Tamura went to great lengths to make the work accessible to the general reader, not just in its vernacular but also in its application to both modern and workaday concerns. Having come to Buddhism from Christianity, Tamura also takes care to tie the interplay between Mahayana Buddhism and Christianity (which first arrived in Japan in pre-modern times) to issues of religious scholarship and debate. Japan possesses a particularly profound tradition of intellectual debate between followers of the Lotus Sutra and Christians, two faiths that Tamura identifies as broadly comparable in their emphasis on prophecies and the spirit of martyrdom, if not their common oppression at the hands of the 1930s Japanese government.
A scholar at a Nichiren university, Tamura identified SGI, along with Rissho Kosei-kai and Reiyukai, as among the “new religions” that had grown from the lower and alienated classes in Japan, and which found in the Lotus Sutra a social identity and an imperative for social reform. Indeed, the sutra, lacking a clear-cut doctrinal formulation, could support a great range of readings. Inspired by Nichiren thought, Tamura identified three major teachings that can be extrapolated: the dharma of one vehicle, the everlasting original buddha, and the bodhisattva way. Most of the book, however, is dedicated to contextualizing the sutra within the history of its development and its reception.
Long before Chan Buddhism became known in Japan as “Zen,” the Tang Dynasty monk Dongshan Liangjie (807– 869) penned the Verses of the Five Ranks, a seminal text of the Caodong lineage in Chan that would become known in Japan as Soto Zen. A new English translation can be found in Dongshan’s Five Ranks: Keys to Enlightenment (Wisdom Publications, May 2014, $18.95, 152 pp., paper) along with the first in-depth English commentary, written by Ross Bolleter, a Zen teacher and player of “ruined pianos”—out-of-tune recovered pianos wracked by time and the elements. In a combination of poetry and koans, Dongshan adopts the dialectical model of the Huayan Buddhist school to play with Nagarjuna’s two truths, translated here as the “essential” and “contingent” instead of the more common distinction “absolute/relative” or “ultimate/conventional.” Dongshan’s verses consist of two complementary cycles: the first relates the two truths (The Cycle of the Essential and the Contingent), while the second gives practical advice for training and service (the Cycle of Merit).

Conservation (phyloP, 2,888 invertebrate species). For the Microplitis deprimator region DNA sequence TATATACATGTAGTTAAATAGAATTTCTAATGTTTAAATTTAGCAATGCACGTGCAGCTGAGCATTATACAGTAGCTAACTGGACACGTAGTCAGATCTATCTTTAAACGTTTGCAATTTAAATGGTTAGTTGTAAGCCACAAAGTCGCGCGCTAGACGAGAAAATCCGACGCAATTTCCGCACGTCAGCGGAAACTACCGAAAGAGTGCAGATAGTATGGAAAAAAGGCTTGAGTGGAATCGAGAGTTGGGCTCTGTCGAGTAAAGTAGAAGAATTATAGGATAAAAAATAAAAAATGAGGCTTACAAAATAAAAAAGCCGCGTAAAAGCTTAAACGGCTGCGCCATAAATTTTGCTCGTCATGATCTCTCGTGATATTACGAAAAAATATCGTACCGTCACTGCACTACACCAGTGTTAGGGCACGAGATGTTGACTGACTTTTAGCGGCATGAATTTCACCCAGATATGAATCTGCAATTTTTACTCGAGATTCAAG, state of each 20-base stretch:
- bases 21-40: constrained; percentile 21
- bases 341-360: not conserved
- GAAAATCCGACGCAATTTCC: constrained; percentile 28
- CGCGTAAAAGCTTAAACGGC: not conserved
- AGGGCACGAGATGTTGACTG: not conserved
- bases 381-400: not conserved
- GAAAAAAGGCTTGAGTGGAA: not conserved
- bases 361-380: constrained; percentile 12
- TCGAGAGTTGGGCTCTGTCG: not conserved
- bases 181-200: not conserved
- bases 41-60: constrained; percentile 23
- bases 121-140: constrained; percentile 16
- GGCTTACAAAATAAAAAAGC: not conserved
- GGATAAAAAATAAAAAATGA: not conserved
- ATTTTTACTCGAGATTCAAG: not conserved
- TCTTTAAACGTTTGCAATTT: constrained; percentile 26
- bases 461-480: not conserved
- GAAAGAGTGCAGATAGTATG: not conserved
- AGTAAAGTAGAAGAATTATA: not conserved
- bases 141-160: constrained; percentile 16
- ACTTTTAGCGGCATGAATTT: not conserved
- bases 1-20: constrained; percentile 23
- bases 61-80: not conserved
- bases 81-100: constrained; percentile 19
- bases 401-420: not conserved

Bolleter deploys a mix of philosophical principles, Zen stories, sayings, and koans, as well as references to the work and musings of great artists like Chekhov, William Blake, and Bach to illuminate Dongshan’s verses, which are virtually impenetrable without commentary or strong Zen training. Bolleter’s approach stands out for its artfulness, and his musical background shines through. In making sense of the relation between the essential and contingent, for instance, special attention is given to the relation between time and timelessness, a feature especially pertinent to music.
The apparent contradiction between the contingent and the essential, or time and timelessness, proves a fruitful one. By applying the trainings enumerated in the Cycle of Merit, we can come “to realize the timeless immensity present in even the least of our experiences.” Likewise, as much as we may wish to dwell in the timeless, when we penetrate it we are only to find the mundane world of time and the contingent—the “charcoal heap,” as Dongshan describes it in his verse—right back where we began. Like music, insists Bolleter, the five ranks are not a means to anything.
Sign up for Tricycle’s newsletters
This is the first of your three free articles this month. Subscribe today to gain access to our award-winning publication plus all of our online offerings, including films, video dharma talks, e-books, and more.Subscribe Now
Already a subscriber? Log in.